Catering volunteers helping to build a better community
August 25, 2015
Hundreds of local volunteers have rolled up their sleeves and served in the catering sheds at the field days over the decades, raising money for much needed community projects in the process.
Henty Catering Association is celebrating 40 years of service at the Henty Machinery Field Days and over that period has donated funds to around 20 organisations, sporting clubs and schools in Henty and Culcairn.
Each year, volunteers ranging in age from 16 to 75 help flip burgers, make thousands of sandwiches, serve customers and clean the catering sheds.
The Association has three outlets at the field days and one site at the Henty Public School for the preparation of sandwiches, salad rolls and salads.
Between 2001 and 2012, the association distributed $425,500 in funds to the Henty and Culcairn communities.
The main benefactors until 2004 were the Henty Public School and Henty swimming pool.
Organisations to benefit since then include Henty netball, football, tennis and cricket clubs, Henty Medical Centre, Henty Men’s Shed, Henty Lifestyle Centre, Henty Social Club, garden and camera clubs, Henty RSL, library, Little Athletics and the Headlie Taylor Header Museum.
The biggest single grant made was $23,500 to the Henty Public School in 2010.
The association was founded in 1975 by the Henty Public School P & C, and got off to a flying start, serving up 2241 hot dinners and 2136 sandwiches to hungry field day patrons that year.
The hot dinners were mainly beef casseroles, cooked at home and brought to the site in tubs. They were then combined in coppers and the final touches added before serving with boiled rice.
Tea was served in teapots, brought to the site from the Henty Memorial Hall, while fruit salad was served for dessert.
The following year the catering group found a permanent home with a shed transported from the RAAF base at Wagga to the new Henty Machinery Field Days site on the Cookardinia Road.
The Henty Catering Association became incorporated in 1987 and added several new barbecues to the catering sheds.
By 1990, the Association was selling 1376kg of steak, 1091kg of hamburgers, 1300 loaves of breed, 645 dozen bread rolls, 1040kg of coleslaw, 1004kg of onions, 36 four litre bottles of tomato sauce, 3000 tea bags, 330kg of fruit salad, 50kg of grated carrot, 60kg of cheese and 40 dozen eggs.
Under president Trevor Haines, the committee of 1991 spent much time discussing the introduction of hot chips while yearly income had topped $60,000.
Chicken burgers were added to the menu in 1994 and 10 dozen scones were ordered from Lyn Jacobsen, of Pleasant Hills.
In the year 2000, a day care service was run for the children of the catering volunteers for the first time, and a bus introduced to transport workers to the site.
Alice Terlich retired from food ordering in 2010, a role undertaken by her for more than 30 years, and is replaced by her daughter, Wendy Maher. Sadly, Wendy passed away in 2013.
President Alison Campbell said today’s menu was diversified to include gluten free options, sushi, gourmet pies, baked potatoes, lamb burgers and salt and pepper calamari.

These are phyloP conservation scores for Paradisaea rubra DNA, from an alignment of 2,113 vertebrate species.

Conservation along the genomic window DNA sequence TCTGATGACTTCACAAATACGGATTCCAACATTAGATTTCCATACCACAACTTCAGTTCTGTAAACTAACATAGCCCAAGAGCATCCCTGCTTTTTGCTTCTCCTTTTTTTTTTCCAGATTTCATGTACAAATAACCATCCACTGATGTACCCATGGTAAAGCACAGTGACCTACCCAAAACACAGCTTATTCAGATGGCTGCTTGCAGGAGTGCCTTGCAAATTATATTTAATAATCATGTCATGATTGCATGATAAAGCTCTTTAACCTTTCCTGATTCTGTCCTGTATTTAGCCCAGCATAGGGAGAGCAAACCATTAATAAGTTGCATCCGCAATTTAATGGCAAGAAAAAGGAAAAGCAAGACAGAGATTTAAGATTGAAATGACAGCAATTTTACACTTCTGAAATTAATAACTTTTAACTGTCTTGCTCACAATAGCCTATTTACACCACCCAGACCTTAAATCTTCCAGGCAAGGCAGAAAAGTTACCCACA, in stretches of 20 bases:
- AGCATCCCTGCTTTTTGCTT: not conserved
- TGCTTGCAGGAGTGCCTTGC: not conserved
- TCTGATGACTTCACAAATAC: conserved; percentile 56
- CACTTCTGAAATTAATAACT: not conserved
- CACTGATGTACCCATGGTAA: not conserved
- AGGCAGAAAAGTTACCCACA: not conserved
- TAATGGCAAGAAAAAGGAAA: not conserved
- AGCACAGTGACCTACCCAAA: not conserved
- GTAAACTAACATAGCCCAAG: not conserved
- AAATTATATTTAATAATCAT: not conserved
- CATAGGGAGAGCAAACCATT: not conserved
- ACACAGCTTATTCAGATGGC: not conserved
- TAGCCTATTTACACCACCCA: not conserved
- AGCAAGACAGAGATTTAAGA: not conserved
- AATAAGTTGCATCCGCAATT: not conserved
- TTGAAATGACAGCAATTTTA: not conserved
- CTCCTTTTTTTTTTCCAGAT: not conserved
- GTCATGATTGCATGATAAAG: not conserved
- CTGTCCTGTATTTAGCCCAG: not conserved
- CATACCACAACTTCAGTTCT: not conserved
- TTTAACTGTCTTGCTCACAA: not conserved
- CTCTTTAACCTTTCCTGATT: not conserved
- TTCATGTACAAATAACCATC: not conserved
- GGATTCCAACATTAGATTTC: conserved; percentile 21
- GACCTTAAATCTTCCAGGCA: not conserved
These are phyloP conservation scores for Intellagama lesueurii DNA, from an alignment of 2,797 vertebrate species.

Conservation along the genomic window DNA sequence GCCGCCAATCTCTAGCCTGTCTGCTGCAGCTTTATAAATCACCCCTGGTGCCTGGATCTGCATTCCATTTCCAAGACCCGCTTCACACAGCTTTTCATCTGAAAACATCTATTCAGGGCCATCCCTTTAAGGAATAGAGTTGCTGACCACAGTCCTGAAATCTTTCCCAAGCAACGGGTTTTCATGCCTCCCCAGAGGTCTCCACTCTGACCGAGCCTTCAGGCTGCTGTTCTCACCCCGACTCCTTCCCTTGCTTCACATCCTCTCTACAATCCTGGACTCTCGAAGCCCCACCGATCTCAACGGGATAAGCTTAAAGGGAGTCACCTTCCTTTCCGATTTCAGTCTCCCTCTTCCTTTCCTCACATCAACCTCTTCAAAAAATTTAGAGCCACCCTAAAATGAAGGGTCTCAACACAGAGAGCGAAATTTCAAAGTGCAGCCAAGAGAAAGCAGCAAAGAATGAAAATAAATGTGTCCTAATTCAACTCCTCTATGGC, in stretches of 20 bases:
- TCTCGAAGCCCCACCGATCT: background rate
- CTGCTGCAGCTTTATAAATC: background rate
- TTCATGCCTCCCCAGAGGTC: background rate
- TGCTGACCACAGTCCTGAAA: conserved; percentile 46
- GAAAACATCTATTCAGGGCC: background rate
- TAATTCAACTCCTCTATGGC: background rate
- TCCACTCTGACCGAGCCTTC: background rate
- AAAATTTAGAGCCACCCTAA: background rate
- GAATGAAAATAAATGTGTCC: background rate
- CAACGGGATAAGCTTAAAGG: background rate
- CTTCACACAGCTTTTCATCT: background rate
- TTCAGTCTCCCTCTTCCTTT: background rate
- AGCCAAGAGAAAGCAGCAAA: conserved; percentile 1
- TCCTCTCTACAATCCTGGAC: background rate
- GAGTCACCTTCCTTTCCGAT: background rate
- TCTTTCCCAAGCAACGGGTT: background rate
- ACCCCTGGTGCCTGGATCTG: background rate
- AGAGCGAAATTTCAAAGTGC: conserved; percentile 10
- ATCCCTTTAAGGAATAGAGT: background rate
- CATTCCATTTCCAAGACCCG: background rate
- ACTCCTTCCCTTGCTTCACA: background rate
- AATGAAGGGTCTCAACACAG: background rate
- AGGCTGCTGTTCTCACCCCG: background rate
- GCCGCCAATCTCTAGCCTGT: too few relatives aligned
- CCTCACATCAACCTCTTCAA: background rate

“We have always insisted on using quality beef and source yearling scotch fillet steaks,’’ Mrs Campbell said.
“Around 400kg of scotch fillet is used to make 4000 steak sandwiches.’’
Secretary Mary D’Arcy-Liston said as much of the food as possible sold through the association’s shed was sourced locally.
“The steak, sausages and lamb burgers are bought locally and the bread from the Holbrook bakery so we urge everyone attending the field day to eat local to keep the money in the community,’’ Mrs D’Arcy-Liston said.
“Our policy is 50 per cent of the profit goes to the Henty Public School. The balance is decided by our committee through a tender process.
“Community groups apply for funds by the end of October and we have a meeting in November to distribute the money – any group or organisation can put forward a case for funds and it is considered on its merits.
“Individual school students competing at an academic or sporting state level can also apply for a scholarship.
“It is a rare opportunity for a town the size of Henty to have such a major fundraiser and the money is not sourced from within the local community.
“We consider the field days co-operative to be our partners.’’
Mrs D’Arcy-Liston said volunteering in the catering sheds was a great way for people to make social connections.
“There is no better feeling than giving – it’s a buzz,’’ she said.
“It is so good to have access to funds to give to groups which may be struggling yet have a valid project of benefit to the whole community.
“This year, donations were made for the construction of Henty’s skate park, the RSL’s ANZAC celebrations and construction of disabled access at the Catholic Church.’’
Nothing is wasted with unsold product donated to Uniting Care.
Mrs D’Arcy-Liston said the retention rate of volunteers in the catering sheds was high.
“It is a little bit addictive – it is usually a whole family commitment where there is a not negotiable expectation the kids will work at the field days,’’ she said.
“The kids get a great grounding in that sense of community which sticks with them for life.’’